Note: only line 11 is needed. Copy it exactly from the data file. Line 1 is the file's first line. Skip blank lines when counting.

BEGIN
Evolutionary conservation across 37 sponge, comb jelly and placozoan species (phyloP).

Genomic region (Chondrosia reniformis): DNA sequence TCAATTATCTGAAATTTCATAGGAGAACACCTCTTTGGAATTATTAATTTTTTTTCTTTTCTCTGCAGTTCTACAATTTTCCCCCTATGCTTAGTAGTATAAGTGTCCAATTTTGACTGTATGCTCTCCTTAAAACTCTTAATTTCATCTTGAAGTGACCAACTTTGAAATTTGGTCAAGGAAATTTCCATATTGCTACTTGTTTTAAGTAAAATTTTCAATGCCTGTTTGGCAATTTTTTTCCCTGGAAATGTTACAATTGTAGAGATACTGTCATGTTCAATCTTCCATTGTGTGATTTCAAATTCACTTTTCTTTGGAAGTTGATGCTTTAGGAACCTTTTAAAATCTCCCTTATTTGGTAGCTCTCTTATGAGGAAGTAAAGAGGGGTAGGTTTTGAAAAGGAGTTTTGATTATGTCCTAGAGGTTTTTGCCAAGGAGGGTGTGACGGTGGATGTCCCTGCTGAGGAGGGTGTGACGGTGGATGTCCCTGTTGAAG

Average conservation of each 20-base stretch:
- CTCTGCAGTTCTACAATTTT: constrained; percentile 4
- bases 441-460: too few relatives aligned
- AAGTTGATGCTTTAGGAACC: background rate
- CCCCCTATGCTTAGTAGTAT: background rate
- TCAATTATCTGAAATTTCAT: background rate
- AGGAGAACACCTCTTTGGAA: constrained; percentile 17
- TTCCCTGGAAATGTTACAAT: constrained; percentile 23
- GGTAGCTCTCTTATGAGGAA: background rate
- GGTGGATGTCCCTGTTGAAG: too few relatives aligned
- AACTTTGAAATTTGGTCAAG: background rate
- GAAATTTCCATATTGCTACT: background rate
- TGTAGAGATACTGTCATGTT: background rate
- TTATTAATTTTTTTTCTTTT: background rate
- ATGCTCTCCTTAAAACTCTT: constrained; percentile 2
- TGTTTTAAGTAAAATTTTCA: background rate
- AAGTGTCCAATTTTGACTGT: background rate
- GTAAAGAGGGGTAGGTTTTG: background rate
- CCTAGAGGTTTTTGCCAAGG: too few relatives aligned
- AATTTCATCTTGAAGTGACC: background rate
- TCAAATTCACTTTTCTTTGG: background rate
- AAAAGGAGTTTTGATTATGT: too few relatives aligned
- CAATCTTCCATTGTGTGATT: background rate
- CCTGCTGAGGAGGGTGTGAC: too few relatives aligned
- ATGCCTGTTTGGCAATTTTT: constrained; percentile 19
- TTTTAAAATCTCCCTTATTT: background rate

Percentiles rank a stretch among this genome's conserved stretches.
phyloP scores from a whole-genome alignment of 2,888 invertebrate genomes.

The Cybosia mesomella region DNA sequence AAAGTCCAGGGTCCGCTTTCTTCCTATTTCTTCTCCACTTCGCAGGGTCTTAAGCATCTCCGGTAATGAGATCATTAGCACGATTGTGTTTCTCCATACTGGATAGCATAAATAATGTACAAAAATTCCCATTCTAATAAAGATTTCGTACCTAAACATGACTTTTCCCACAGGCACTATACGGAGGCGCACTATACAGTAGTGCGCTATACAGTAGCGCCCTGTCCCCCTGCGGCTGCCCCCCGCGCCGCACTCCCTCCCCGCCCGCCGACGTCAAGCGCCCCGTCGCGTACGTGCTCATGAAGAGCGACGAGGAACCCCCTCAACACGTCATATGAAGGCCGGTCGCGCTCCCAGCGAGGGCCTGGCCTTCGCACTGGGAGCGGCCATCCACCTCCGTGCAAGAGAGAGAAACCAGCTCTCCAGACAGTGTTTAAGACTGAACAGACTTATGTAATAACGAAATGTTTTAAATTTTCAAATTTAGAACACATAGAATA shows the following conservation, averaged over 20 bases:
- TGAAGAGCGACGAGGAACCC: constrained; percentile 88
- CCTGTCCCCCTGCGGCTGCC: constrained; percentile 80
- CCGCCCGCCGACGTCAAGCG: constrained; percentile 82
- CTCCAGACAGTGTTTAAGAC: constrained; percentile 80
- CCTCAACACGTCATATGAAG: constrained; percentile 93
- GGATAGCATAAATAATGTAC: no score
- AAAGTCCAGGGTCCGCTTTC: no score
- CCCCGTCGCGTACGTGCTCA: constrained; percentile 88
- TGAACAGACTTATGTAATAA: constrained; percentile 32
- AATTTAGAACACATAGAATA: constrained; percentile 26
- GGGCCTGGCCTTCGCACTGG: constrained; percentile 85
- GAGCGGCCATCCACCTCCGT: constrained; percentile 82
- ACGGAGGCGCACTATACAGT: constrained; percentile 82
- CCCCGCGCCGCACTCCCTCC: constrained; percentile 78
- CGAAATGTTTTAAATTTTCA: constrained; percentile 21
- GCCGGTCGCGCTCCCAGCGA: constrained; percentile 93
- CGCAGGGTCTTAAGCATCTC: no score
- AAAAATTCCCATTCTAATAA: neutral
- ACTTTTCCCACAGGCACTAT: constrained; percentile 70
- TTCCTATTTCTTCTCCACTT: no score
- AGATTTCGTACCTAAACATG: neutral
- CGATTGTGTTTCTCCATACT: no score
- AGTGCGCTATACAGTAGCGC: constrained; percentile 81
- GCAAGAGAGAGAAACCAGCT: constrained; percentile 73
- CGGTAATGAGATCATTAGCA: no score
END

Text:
- GGTAGCTCTCTTATGAGGAA: background rate